10 Questions With... Dorothée Meilichzon

Dorothée Meilichzon was just 27 years old in 2009 when she set up her own studio, Chzon, in Paris. Since then, she has gained a reputation in the French capital’s hospitality industry for her design work for Hotel Paradis, Grand Pigalle Hotel, Hotel Bachaumont, Hotel Panache, and Hôtel des Grands Boulevards. In London, she designed the playful yet sophisticated Henrietta Hotel with a mix of patterns and contrasting shapes, as well as eight different paints (light pink, light blue, dark navy blue, faded blue, emerald green, military green, a faded red and a very light gray). Meilichzon’s newest project, Menorca Experimental, reflects the stylish simplicity of its main building combined with her own talent for introducing pops of color. Always busy and passionate about every project she works on, Meilichzon is also about to unveil her first hotel in Italy. Interior Design sat down with her to talk about her first memory of design, being inspired by artists, and how she gets everything done.

Interior Design: Could you tell us how Menorca Experimental started? What is the story behind it?

Dorothée Meilichzon: With the Experimental Group—founded in 2007 by childhood friends Olivier Bon, Pierre-Charles Cros and Romée de Goriainoff, and joined later by Xavier Padovani—we were looking to create a hotel in Ibiza, but we got this amazing opportunity to turn a 19th-century finca [agricultural estate] on 30 hectares of land in Menorca into a dream project. I had never been to Menorca before and it was a great discovery. The island is really amazing, so preserved and beautiful. With 43 rooms and nine private villas, it is the biggest project I have done so far.

A guest room at Menorca Experimental, designed by Dorothée Meilichzon. Photography by Karel Balas.



ID: What was your overall design goal for this project?

DM: My objective was to create the summer residence of an imaginary artist. As the houses of Mirò in Majorca, Dali in Cadaques, and Picasso and Le Corbusier on the French Riviera, this property is dedicated to drawing, contemplating, listening to music, and admiring the beautiful landscape. I wanted to go away from the all-white and floated-wood atmosphere that was too easy. So, I designed something with a lot of personality while using some traditional savoir-faire and materials such as concrete-built furniture, terracotta, half-circled shapes, architraves, wood shutters, and recycled materials from former farms, including wooden beams, roof tiles, and marès stones.

ID: How has the hospitality market changed over the past 10 years? 

DM: It is a lot more demanding, which is a great thing! We need to pay attention to every detail and work on the overall experience. People expect more than a nice décor and good food. 

A public space at Menorca Experimental, designed by Dorothée Meilichzon. Photography by Karel Balas.

ID: How do you think French design culture impacts you?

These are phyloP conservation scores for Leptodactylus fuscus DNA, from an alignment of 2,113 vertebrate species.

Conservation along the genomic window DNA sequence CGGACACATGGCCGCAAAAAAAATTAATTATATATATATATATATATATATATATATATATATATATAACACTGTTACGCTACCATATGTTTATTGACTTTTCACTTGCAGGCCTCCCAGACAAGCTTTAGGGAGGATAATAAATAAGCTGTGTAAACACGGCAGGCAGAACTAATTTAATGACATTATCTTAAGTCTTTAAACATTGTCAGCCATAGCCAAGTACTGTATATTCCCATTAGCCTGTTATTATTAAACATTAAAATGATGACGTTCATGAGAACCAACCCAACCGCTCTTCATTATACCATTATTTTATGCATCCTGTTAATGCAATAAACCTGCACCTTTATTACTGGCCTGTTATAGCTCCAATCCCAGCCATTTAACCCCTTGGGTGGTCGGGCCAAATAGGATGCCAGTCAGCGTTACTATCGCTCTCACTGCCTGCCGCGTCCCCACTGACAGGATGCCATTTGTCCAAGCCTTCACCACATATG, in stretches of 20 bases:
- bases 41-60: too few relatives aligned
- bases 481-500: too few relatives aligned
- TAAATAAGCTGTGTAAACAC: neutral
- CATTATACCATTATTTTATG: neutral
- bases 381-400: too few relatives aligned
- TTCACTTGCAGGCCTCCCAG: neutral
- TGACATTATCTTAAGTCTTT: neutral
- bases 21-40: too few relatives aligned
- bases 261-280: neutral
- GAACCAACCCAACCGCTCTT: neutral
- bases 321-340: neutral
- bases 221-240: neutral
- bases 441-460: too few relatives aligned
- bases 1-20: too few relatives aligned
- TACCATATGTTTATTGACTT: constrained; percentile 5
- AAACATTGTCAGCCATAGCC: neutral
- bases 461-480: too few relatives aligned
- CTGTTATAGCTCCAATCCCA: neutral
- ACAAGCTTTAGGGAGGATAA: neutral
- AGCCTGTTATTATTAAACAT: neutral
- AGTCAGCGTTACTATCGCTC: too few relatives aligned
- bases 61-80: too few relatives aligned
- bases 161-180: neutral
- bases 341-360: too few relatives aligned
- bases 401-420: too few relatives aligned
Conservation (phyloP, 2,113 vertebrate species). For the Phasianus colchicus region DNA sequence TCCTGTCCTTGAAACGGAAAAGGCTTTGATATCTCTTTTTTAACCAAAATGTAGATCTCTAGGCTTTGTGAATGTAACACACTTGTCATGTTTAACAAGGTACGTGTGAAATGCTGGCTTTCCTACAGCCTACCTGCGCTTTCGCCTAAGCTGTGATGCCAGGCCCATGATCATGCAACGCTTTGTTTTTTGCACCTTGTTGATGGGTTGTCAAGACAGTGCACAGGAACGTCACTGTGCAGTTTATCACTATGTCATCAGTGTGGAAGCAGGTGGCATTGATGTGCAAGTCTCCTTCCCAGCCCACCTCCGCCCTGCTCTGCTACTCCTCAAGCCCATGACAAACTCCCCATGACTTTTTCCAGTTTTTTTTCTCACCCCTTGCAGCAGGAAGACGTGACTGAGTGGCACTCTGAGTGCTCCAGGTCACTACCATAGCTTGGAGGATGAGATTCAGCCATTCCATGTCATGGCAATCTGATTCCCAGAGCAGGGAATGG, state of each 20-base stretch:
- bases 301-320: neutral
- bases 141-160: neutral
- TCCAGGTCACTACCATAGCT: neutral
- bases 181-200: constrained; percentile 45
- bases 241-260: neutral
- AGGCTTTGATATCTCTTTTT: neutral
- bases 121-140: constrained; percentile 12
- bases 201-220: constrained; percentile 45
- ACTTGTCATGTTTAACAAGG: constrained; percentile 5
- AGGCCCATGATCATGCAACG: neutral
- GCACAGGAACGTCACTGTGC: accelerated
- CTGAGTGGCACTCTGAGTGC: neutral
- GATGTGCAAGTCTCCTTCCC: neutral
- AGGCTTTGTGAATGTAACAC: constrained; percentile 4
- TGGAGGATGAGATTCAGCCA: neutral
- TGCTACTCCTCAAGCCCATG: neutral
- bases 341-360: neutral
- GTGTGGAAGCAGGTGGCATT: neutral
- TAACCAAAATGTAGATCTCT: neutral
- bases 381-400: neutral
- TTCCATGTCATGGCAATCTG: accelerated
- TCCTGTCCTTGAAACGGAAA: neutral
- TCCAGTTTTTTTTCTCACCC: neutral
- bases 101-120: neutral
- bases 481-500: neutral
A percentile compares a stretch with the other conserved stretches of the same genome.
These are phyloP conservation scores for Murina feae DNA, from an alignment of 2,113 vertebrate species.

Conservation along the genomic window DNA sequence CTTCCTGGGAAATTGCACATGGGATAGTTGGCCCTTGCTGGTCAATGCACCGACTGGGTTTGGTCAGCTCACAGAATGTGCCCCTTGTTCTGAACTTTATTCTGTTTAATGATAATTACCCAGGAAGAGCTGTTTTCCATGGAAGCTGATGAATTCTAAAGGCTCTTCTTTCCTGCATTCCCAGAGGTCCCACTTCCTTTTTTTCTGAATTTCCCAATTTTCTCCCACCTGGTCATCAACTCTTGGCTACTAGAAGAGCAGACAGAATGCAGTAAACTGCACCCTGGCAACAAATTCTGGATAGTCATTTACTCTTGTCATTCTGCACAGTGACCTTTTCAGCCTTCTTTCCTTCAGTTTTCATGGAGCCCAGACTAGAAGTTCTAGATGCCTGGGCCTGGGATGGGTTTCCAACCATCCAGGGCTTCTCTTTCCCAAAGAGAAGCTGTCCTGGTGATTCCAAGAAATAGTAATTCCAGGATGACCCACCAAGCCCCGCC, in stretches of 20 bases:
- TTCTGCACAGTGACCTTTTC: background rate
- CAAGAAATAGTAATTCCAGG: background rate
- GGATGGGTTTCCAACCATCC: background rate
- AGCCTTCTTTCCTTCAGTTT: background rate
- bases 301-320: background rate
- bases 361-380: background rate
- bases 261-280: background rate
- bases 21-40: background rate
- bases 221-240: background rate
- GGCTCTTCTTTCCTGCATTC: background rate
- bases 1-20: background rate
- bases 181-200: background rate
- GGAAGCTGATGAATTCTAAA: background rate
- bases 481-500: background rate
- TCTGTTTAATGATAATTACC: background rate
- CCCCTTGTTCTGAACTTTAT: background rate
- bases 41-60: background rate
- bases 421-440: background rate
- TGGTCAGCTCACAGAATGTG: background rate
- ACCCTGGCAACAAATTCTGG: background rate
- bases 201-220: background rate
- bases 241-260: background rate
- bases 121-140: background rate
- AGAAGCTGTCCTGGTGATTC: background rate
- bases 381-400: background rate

DM: The French heritage is a huge chance as it allows me to be creative by playing with various styles and using the multiple influences we’ve inherited.

ID: What is your first memory of design?

DM: Raymond Loewy was the first designer I heard of. Then I discovered Philippe Starck at the age of 11 or 12 and decided that I wanted to become a designer.

The restaurant at the Dorothée Meilichzon-designed Hotel Panache in Paris. Photography by Romain Ricard.

ID: Can you name some people in the industry who inspire you?

DM: The list is long! Jaime Hayon; he has a really strong aesthetic that I love. Cristina Celestino is also amazing. We are working together on the hotel in Venice, Italy—Il Palazzo Experimental—which will open soon. I like many American designers, too, such as Commune and Roman and Williams.

ID: In what kind of home do you live? 

DM: A typical French apartment in Paris with too many pieces of furniture!

One of the bathrooms at London’s Henrietta Hotel, designed by Dorothée Meilichzon. Photography by Karel Balas.

ID: What projects have you completed recently?

DM: Hôtel des Grands Boulevards in Paris. It is a little secret, which is home to a large restaurant led by Giovanni Passerini, a small cocktail bar dear to the Experimental Group, and many terraces and courtyards. There is a mix between indoor and outdoor spaces. In the 50 rooms, I played with the splendor of the 18thcentury, when this hôtel particulier was built. Another is the Henrietta Hotel in London. The brick tone of the street’s buildings inspired the colour palette of the rooms and restaurant. As we are very close to the Covent Garden Market, I used a lot of flora and fauna elements and details from biophilic design, such as the giant hand-painted tigers on the ceiling, herbarium frames on the walls, and lush green and terracotta tiles, among others. I wanted to create a British atmosphere but with a mix of elements from different eras, which is not that usual in the places I know in London.

ID: What is your upcoming project? 

DM: Il Palazzo Experimental in Venice, Italy. It is a new hotel with only 33 rooms situated in an old palazzo. It will open at the end of August. I am so happy to have the opportunity to work in such an amazing city. 

ID: Do you have a secret you can share?

DM: I am a workaholic.

A guest room at the Dorothée Meilichzon-designed Hôtel des Grands Boulevards in Paris. Photography by Karel Balas.

Read more: 10 Questions With... Emily Forgot

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